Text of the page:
Requiem for the Soft Sell of the Catalog
As retailers focus online, the 'serene' paper version will be missed
By Harry Kimball, Newser Staff
Posted Nov 25, 2009 12:42 PM CST
A Lands' End catalog.   (Getty Images)

(Newser) – Greg Beato couldn’t care less about the impending demise of print stalwarts like newspapers and magazines, but he will shed a tear when the flood of mail-order catalogs in his mailbox slows to a trickle. Where online shopping is “largely functional,” and TV ads “noisy and insistent,” catalogs are “serene” and “aspirational.” They’re a relic of the moment when America moved from “an age of scarcity to one of abundance.” And they’re a dying breed.

Many retailers are cutting the size or reach of their mailings to focus on online retailing. Sure, Beato writes in Reason, catalogs are usually silly, full of “fringed hand-loom rugs” that illustrate “middle-class decorating trends.” But at least the sell is soft—“It’s a quiet, meditative kind of relentlessness.” And “it’s hard to drift off into reveries about how much better the perfect overnight bag could make your life while shopping at Amazon.” The perverse beauty of the copywriting and art in a catalog is that it “enlists you to sell yourself.” Beato tosses them, but he’ll miss them when they’re gone.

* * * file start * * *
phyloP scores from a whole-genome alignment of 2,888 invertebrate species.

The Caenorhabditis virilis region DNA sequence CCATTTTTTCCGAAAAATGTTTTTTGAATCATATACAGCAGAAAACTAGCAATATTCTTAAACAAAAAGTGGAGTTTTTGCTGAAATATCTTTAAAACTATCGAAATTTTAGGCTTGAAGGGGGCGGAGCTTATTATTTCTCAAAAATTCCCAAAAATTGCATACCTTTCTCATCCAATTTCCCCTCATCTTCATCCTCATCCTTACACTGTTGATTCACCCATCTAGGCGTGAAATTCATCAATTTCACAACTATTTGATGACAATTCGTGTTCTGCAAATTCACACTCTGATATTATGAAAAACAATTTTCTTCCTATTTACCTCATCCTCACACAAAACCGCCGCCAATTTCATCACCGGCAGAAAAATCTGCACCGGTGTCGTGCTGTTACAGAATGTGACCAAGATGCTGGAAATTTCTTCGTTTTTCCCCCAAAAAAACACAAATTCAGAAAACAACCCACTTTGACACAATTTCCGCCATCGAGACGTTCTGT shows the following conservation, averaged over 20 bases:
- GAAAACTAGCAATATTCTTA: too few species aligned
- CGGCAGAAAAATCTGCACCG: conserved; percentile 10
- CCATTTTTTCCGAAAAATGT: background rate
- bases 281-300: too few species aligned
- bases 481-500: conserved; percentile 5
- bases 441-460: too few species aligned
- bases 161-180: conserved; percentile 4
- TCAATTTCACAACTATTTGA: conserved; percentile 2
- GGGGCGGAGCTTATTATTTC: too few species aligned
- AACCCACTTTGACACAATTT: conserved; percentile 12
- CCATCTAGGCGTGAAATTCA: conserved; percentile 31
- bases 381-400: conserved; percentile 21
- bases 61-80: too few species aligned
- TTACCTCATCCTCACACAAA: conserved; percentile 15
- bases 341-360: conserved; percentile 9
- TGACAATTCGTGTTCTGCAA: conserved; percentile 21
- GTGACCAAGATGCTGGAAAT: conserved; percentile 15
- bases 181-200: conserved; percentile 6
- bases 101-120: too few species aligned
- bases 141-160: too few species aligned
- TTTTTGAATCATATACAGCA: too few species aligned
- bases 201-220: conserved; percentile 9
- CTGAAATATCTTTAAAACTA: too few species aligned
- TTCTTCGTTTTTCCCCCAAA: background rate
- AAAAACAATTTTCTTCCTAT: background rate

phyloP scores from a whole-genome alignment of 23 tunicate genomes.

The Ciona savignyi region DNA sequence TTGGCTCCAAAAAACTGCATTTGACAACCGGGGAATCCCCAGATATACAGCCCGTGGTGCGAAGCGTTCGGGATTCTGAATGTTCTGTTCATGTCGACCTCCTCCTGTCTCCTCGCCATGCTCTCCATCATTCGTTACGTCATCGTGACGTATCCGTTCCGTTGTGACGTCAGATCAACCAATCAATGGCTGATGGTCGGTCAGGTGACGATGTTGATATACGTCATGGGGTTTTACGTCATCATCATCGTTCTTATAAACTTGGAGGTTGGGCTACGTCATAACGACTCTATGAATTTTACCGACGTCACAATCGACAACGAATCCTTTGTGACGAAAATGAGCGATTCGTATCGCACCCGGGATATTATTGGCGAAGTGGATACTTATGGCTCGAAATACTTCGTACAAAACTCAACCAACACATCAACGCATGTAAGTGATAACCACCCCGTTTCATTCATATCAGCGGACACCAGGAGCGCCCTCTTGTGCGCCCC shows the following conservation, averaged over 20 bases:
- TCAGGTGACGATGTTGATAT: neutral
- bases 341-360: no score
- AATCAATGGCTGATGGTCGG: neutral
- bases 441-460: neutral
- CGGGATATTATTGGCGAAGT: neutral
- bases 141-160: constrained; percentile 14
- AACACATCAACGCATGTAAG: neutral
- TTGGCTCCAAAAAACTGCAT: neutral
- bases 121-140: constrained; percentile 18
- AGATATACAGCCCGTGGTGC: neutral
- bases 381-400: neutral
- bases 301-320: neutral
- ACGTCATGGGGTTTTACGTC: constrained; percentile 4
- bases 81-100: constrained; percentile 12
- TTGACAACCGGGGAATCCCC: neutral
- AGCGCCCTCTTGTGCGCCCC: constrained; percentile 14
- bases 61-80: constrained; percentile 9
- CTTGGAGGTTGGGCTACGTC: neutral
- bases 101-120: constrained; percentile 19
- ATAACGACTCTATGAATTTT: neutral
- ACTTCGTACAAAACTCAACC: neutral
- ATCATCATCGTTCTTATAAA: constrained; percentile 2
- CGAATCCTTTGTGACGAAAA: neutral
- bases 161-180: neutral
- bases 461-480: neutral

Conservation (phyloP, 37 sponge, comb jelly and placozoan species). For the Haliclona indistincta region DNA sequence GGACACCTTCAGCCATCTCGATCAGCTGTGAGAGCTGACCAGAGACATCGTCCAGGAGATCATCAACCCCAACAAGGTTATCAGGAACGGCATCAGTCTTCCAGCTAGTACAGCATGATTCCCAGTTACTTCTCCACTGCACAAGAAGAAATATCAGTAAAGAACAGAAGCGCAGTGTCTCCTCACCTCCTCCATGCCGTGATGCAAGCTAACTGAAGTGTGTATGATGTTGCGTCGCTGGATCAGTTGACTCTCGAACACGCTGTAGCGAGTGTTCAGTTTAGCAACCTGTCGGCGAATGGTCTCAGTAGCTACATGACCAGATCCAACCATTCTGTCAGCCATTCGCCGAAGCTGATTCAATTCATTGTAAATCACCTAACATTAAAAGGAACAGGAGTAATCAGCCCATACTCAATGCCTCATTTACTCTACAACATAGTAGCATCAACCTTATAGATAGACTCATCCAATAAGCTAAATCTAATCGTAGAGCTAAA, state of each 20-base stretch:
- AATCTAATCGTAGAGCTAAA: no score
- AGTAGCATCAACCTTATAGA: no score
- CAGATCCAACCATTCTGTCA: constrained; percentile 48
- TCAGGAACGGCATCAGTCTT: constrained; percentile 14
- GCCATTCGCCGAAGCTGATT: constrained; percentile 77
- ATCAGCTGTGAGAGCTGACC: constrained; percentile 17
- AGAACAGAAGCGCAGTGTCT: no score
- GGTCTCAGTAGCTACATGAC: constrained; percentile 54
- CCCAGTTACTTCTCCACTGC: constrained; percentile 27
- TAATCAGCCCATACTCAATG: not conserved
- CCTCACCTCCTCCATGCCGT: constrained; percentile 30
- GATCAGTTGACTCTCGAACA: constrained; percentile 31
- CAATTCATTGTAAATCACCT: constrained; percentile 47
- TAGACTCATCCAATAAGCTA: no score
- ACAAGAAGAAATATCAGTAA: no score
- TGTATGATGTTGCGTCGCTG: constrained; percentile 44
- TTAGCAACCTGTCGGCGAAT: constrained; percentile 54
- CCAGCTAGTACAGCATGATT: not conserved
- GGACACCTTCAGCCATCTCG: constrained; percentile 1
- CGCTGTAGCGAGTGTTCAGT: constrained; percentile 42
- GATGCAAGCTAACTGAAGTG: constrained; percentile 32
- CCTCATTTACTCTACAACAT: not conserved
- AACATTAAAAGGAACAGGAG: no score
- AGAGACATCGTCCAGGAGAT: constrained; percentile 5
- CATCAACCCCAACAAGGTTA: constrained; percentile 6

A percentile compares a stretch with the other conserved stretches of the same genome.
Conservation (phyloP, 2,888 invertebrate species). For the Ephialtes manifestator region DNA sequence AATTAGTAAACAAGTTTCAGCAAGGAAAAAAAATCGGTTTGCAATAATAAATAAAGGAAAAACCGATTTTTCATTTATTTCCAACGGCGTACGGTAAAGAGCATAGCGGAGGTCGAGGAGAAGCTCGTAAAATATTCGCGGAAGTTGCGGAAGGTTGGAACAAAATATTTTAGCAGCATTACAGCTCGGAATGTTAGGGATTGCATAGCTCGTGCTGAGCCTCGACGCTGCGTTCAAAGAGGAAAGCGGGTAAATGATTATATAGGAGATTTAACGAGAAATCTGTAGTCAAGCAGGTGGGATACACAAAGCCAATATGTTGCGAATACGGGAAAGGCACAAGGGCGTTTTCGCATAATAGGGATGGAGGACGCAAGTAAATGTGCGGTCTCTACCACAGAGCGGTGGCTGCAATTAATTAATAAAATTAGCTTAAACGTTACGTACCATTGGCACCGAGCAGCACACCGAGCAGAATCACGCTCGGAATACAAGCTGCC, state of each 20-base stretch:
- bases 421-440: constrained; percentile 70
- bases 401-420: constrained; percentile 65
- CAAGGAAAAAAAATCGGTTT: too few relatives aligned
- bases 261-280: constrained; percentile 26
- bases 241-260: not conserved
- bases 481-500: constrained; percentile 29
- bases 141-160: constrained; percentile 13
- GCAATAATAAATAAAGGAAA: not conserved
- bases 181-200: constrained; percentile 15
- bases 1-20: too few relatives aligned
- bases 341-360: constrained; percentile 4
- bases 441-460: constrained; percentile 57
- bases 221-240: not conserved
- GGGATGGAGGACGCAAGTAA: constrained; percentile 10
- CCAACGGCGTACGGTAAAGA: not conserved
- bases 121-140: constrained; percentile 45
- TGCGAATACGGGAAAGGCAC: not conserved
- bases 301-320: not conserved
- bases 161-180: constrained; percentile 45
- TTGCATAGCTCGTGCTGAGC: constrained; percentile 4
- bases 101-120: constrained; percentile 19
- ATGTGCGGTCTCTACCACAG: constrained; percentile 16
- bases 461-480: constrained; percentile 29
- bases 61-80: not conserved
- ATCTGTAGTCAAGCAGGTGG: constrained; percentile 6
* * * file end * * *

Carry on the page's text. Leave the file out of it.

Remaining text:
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Showing 3 of 5 comments
The_Pinkston
Nov 26, 2009 6:28 AM CST
I still like getting the Patagonia catalog. They have excellent photography and little entertaining stories. Good toilet reading.
Count-Spatula
Nov 26, 2009 4:25 AM CST
color pages aren't very absorbent.
JonmarkP
Nov 25, 2009 8:46 AM CST
How are the glossy pages of Overconsumption and the RNC's Gifts for Dummies working out for you?